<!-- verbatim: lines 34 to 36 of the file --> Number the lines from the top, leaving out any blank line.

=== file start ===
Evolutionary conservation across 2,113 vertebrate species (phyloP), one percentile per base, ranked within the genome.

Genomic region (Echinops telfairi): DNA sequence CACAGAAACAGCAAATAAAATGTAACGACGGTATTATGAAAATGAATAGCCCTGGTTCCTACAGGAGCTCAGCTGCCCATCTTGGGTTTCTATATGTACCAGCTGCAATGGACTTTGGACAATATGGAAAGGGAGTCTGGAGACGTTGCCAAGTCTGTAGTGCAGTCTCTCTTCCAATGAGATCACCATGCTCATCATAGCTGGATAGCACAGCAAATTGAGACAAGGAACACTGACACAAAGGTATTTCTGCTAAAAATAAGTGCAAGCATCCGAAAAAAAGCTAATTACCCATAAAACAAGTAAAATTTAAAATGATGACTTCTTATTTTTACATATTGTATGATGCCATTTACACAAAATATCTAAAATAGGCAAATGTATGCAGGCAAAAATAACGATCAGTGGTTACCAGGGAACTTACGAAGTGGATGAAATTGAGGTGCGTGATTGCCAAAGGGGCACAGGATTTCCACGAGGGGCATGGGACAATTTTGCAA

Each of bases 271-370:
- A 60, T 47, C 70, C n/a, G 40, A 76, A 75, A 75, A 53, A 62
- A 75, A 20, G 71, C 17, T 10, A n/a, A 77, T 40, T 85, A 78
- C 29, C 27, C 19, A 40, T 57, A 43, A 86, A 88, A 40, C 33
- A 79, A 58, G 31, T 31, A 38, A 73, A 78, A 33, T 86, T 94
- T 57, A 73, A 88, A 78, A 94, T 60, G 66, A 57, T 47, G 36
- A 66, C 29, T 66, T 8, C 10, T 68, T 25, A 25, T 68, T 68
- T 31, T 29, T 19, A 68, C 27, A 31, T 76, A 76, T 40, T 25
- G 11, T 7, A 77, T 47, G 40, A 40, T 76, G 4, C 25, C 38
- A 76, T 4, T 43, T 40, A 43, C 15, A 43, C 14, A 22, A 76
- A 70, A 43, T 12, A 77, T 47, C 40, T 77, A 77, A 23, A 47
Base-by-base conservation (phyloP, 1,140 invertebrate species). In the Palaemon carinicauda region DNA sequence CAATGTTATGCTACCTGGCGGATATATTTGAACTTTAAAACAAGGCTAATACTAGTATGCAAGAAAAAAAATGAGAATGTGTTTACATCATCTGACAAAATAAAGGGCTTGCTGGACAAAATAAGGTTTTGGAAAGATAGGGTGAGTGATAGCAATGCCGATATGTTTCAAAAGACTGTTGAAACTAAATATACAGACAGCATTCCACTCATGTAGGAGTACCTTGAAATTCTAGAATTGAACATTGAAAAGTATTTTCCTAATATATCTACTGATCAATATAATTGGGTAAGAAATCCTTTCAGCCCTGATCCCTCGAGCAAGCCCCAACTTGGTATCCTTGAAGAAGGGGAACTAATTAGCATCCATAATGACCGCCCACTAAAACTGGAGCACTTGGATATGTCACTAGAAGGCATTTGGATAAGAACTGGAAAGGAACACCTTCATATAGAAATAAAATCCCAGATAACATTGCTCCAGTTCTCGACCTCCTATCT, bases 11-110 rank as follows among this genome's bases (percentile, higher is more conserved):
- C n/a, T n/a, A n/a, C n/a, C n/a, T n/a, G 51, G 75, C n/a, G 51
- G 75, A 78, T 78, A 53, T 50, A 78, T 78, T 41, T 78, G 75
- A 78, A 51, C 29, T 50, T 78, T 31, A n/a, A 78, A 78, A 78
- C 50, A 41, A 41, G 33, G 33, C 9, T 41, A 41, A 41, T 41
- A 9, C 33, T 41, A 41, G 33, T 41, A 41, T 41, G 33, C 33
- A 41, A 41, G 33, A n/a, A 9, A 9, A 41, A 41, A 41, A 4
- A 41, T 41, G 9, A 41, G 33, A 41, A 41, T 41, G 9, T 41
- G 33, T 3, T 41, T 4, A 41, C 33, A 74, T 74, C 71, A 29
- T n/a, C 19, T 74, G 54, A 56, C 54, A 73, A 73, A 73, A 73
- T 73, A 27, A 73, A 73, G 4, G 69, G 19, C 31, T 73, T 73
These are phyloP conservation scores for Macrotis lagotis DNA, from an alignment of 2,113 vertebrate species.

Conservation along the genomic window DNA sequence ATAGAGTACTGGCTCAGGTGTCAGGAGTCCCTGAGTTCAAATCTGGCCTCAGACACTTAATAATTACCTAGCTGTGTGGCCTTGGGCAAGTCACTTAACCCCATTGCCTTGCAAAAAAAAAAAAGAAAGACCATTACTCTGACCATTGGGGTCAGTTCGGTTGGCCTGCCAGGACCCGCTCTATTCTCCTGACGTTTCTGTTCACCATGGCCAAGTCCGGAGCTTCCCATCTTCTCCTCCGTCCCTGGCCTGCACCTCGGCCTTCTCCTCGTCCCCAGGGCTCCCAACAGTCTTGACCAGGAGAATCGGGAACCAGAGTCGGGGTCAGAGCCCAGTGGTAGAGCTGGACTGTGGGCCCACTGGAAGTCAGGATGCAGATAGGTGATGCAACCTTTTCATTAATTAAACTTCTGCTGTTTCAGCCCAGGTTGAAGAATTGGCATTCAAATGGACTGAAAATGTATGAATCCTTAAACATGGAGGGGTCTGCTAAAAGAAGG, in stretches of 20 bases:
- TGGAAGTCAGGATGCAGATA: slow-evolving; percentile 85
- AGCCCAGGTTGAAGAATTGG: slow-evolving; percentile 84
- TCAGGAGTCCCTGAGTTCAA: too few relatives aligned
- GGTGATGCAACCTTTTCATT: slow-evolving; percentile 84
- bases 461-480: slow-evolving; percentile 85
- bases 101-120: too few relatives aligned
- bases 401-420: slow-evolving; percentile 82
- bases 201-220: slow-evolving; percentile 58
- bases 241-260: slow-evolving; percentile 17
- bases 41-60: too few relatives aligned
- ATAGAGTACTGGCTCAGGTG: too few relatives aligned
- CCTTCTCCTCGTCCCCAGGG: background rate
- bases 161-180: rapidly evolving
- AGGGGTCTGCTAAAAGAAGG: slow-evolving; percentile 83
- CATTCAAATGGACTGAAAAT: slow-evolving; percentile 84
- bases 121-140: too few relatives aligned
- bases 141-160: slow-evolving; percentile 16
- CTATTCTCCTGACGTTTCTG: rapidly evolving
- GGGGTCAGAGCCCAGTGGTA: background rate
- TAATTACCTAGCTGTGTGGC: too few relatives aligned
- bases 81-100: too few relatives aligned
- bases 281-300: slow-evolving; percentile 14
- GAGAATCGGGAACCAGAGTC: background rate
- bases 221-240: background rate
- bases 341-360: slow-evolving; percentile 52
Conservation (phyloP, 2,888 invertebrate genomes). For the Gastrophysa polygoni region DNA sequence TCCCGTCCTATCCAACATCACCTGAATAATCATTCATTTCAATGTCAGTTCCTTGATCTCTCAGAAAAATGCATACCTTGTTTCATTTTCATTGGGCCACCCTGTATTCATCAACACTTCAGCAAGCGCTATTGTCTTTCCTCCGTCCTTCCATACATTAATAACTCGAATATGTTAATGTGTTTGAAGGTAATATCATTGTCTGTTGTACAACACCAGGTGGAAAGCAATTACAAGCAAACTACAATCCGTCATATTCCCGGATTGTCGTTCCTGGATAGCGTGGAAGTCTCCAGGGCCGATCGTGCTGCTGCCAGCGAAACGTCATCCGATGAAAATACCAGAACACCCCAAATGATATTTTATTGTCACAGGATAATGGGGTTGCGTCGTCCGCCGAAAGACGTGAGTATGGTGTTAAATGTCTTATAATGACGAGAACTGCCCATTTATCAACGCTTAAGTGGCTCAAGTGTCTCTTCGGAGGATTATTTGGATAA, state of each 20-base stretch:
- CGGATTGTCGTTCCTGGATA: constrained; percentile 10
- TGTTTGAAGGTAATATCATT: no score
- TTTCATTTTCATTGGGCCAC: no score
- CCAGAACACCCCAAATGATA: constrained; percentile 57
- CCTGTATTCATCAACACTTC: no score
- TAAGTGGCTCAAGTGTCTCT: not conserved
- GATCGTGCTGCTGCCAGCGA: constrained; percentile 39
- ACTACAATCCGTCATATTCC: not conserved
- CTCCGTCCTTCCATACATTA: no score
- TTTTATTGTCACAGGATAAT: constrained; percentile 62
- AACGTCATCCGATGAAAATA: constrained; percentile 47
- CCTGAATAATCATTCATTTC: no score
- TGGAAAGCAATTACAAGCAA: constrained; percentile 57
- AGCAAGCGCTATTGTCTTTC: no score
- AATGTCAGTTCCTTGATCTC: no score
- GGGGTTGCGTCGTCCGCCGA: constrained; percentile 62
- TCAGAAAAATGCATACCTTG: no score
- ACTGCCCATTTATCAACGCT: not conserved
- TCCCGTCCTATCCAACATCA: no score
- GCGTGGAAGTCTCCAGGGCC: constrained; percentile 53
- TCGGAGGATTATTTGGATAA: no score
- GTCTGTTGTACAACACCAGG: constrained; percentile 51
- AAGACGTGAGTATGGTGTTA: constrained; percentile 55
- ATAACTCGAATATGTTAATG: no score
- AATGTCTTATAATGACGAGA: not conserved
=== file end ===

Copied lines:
- bases 201-220: slow-evolving; percentile 58
- bases 241-260: slow-evolving; percentile 17
- bases 41-60: too few relatives aligned